“I am sorry,” he said, staring into her eyes. Alok said it for the second time in two years and Nia knew that he didn’t mean it. If he meant it then he would not have to say it again. She was too weak to move even her hand. The shape of her body covered in the quilt was not seen. She didn’t feel anything, not even the grey hospital gown. The numbness was something she could never describe.
“You killed her, again,” her heart was burning out, probably the only sensation she had. But she knew that her words would be wasted. The silence of her room was accompanied by cheers of families, churning of stretchers’ wheels, murmurs out of anxiety in the lobby or nearby rooms. It was the only place where mixed emotions could be seen. It was Bakshi’s gynaecologist hospital.
In two years, it was the second abortion Nia had survived due to her family’s longing for a male child. Her education, progressive mindset, and motherhood were totally useless in the eyes of her family. She hated them the most when ‘the thing’ was removed from her body. She had cried, screamed, but everything went unheard in the desire of a boy.
“What did you think you were doing? Had you lost it?” screamed Dr Bakshi. Aisha, the young and usually confident intern stood in front of him, scared. Dr Bakshi was the gynaecologist with the experience of more than 30 years. His soft appearance was often mistaken with his innocence. In fact, he was the strictest senior and used his intelligence to triumph.
He had put his apron on his chair and with a report in his hand, he again burst out, “Answer me. How could you make such a silly mistake?”
Aisha kept her gaze glued to the floor. She was one of the most promising interns of her batch. But today, her act, not a mistake was not acceptable to him.
Roy was about to knock on the door when he heard his father’s voice. He stopped at the door, didn’t push it open but didn’t go away as well. He leaned his tall and semi muscular body on the wall next to the door. His angular jaw-line tightened and muscles on his temples became furiously visible when he heard some more words.
This time, Aisha replied with a scared tone, “I just wanted to get it to you before you start the surgery.”
“On the operation table?” demanded Bakshi.
She didn’t know what to say to justify her actions, but she wanted to make her intention clear. So she gathered courage and spoke, “We were supposed to operate to remove the female foetus whereas as per the reports, it was a male foetus. So clearly, we misread the sonography reports and the procedure failed.”
Bakshi narrowed his eyes and said, “Failed? And who decides it? You? And what were you thinking what would we have told the family? We are sorry that we noticed a female foetus but in the reports, it was a male? Listen to me very carefully, these are just papers and you are just an intern. Nothing can ruin me and my hospital’s reputation. You better understand it!”
Aisha opened the door of her apartment, which was to her surprised, already unlocked. She knew who would be in there; her boyfriend, Roy.
“I knew it would be you.”
Roy was sitting on the sofa and watching the TV. He was an investment banker. Despite his intelligence and good grades, he chose a banking career in medicine. He was supposed to be at the annual party of his bank. But he was in his pale white shirt and a pair of casual jeans instead. His body was literally slid on the sofa. His black hair was slightly messy. She liked it that way.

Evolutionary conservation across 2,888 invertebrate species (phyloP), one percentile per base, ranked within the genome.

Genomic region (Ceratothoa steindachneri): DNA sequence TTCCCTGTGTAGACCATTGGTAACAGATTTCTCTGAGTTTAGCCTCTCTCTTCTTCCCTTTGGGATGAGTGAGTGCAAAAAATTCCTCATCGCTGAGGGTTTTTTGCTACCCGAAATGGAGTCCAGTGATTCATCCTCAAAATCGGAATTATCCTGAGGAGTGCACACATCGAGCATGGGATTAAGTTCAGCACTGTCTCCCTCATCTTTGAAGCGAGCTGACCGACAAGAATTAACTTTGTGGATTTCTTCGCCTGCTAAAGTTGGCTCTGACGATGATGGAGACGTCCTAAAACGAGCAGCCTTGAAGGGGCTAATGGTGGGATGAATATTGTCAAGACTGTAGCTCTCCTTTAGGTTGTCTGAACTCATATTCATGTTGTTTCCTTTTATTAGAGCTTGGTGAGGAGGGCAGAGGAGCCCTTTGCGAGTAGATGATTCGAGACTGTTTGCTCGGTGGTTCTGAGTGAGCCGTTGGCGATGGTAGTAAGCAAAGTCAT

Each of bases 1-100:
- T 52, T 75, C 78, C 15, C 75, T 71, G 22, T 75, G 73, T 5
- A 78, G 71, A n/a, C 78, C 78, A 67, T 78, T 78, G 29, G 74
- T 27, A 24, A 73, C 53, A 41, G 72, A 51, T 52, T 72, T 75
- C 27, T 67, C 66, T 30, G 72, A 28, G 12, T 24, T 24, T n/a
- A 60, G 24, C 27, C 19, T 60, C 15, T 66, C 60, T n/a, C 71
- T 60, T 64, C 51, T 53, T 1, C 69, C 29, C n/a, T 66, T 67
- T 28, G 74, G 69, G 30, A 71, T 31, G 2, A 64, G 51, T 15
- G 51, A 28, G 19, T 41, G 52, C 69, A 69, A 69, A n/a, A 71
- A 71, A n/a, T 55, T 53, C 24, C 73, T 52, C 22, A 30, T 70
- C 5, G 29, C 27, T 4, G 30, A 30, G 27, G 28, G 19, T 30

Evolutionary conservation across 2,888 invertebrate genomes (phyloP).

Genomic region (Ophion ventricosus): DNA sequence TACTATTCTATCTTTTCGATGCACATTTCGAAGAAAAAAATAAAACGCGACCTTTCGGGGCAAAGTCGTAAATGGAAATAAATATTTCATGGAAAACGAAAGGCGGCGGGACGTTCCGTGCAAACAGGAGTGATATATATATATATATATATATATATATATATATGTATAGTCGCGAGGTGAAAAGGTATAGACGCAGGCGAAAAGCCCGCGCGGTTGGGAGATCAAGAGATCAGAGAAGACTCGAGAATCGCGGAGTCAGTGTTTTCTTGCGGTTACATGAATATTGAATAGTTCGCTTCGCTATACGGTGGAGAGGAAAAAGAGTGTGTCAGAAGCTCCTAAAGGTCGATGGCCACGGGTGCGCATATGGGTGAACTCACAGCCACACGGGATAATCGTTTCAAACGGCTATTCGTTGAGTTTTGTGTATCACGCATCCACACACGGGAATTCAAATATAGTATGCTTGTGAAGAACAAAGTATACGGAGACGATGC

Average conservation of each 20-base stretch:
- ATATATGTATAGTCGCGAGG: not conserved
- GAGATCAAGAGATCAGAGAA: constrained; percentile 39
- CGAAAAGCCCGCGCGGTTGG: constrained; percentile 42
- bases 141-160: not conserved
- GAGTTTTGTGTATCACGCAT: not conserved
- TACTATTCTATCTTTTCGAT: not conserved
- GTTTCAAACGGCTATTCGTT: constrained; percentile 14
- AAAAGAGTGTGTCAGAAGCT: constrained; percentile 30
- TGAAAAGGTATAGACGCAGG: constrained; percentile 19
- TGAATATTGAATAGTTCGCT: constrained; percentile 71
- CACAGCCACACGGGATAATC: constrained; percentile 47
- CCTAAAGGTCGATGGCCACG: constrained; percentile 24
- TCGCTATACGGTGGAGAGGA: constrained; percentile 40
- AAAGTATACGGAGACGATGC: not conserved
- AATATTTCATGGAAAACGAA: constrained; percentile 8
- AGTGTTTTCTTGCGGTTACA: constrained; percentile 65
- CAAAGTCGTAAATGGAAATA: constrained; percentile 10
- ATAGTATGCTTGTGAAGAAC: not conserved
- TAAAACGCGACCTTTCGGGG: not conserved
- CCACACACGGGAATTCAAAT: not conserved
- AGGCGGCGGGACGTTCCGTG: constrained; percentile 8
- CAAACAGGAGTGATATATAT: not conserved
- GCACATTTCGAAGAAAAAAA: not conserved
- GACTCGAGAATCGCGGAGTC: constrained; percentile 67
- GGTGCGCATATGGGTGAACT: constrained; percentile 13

She asked, “You missed the party?”
He changed the channel and didn’t answer. She went closer to him and crouched on the floor facing him. His downturned eyes were still glued to the TV screen. She touched his hand. He shifted his gaze to her. She smiled. The charm was missed there. She was tired and exhausted. Her long black hair was loosely tied in a messy bun. Her big eyes were not sparkling, they were sad. It irritated him more. He switched the TV off and leaned forward. His face was close to hers now. His elbows rested on his knees. He spoke with a voice deeper than usual, “I had come to see you today.” Her smile remained unchanged. She said, “Then why didn’t you see me?”
“You were busy. So I went to dad’s office.”
She didn’t say anything. She tried to keep her smile remain unchanged.
He shook his head and said, “Look, I heard everything. I don’t want to drag it. But I know what happened today.”
Her smile faded away. She looked away. Pain shadowed her face; the pain which he had heard in her voice while talking to his father. She initiated to speak but pressed her lips instead. He could see tears forming in her eyes, which were being held back. She had become better at it ever since she was introduced to the field of medicine.
She got up and walked back. She put her bag on the chair and turned back. She said, “It is meaningless to talk about it.”
“So you don’t want to talk about it?” asked Roy standing up. He walked to her.
“What should I say? All I know is I tried to save a child who was forming life but couldn’t.” Now the tears were edging her eyes. After a point, they rolled down.
He hated her miserable side. He hated her helplessness. Any worst condition of patients at the hospital used to upset her. She had worked on herself and became stronger. But this time, it was about slipping a life out of hand. She could never handle it and he knew it. And that’s why he came to see her.
“You tried but it was not enough. It never will be. I know that.”
The rage was not unusual. His concern was expected. But the aggression was more than expected. He held her shoulders and said, “I told you not to join this place.”
“Roy, please. Not again.”
“No. You have to listen. You should have listened to me, Aish. I wanted to keep you out of this mess. This place was never right for you. And this has not happened for the first time and it is not the last time as well. The reputation is just a fake curtain. I know what the reality is. And today, you saw it too. For him and his pawns, such illegal activities are the most regular tasks as far as they are getting paid for it.”
Her stare was demanding something; a clarification. Without her needing to ask anything, he said, “I was 7 when my mother conceived again. One evening, when my father was at home, drunk, I heard a cry from his room. I rushed toward his room when I heard my mother’s plea. She was begging for something to my father with her hands folded, literary. I could not understand much but I can still remember my father’s words, ‘She has to die’. My mother was broken down. That night I could not sleep. His words kept floating in my mind. I constantly heard them arguing, fighting and crying. It was a nightmare which I was living in even without sleeping.”